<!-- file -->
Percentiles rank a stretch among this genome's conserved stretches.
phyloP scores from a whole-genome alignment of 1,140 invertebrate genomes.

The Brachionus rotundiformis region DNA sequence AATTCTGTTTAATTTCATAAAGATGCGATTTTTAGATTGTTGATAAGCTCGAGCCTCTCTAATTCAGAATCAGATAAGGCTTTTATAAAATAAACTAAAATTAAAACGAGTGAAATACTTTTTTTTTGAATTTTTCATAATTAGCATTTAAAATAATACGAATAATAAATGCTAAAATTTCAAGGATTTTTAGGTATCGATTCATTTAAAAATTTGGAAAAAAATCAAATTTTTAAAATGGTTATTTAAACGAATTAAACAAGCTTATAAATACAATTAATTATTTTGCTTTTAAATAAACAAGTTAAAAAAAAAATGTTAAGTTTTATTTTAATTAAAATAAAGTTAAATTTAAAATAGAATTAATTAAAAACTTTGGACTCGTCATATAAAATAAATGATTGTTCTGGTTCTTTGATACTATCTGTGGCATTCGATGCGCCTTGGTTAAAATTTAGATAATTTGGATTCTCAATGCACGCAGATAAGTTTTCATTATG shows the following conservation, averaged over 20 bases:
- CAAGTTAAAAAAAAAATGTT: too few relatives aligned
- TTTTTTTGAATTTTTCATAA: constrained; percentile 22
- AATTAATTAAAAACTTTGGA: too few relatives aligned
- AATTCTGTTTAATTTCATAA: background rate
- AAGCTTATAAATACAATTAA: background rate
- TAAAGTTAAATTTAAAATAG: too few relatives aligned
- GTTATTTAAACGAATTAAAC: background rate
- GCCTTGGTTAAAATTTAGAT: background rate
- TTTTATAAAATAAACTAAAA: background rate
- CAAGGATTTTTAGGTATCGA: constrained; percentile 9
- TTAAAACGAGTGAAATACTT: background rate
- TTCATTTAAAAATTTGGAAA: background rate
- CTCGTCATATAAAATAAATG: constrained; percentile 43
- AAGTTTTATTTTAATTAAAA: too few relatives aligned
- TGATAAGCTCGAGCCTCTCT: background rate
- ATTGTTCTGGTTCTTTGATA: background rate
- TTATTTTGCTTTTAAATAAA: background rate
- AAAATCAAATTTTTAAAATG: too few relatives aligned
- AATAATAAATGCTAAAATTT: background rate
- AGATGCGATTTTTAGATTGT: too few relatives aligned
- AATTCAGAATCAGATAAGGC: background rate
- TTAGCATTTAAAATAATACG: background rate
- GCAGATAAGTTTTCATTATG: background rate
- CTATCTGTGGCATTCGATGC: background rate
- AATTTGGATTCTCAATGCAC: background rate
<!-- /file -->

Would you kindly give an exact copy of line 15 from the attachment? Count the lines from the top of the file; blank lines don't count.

- TTCATTTAAAAATTTGGAAA: background rate